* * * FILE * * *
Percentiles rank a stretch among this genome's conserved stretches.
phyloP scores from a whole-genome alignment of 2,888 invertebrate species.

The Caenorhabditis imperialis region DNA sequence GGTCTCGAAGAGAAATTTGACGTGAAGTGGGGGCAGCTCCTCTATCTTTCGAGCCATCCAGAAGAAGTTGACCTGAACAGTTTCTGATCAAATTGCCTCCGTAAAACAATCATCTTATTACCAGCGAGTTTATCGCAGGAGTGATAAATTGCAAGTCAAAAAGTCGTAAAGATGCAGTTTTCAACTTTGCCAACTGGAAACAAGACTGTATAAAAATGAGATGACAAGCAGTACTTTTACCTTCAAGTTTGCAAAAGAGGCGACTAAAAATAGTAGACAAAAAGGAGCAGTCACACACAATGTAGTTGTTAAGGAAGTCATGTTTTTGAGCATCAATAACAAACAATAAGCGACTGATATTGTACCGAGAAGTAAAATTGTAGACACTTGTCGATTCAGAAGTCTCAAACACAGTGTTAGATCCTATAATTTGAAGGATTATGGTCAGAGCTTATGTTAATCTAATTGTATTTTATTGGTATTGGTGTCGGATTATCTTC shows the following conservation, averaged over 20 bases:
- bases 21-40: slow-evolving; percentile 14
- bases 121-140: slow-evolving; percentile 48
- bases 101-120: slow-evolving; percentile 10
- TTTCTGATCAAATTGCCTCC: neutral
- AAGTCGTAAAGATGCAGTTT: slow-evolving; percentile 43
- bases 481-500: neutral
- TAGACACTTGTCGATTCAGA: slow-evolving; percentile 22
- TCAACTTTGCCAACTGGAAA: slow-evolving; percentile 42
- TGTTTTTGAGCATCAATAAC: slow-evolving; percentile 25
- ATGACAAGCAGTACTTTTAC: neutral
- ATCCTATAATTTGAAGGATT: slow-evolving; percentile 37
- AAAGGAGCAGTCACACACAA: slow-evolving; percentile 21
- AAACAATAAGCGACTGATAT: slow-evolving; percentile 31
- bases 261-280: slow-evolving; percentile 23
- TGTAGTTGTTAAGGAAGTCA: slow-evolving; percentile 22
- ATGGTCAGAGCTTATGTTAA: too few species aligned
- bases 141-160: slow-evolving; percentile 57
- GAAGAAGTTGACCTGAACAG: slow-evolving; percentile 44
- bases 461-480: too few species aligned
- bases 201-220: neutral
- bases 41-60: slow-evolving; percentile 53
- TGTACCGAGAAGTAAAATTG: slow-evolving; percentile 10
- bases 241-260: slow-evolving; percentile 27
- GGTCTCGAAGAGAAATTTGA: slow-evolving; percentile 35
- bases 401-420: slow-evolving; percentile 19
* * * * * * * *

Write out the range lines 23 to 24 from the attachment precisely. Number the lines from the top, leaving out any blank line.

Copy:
- bases 201-220: neutral
- bases 41-60: slow-evolving; percentile 53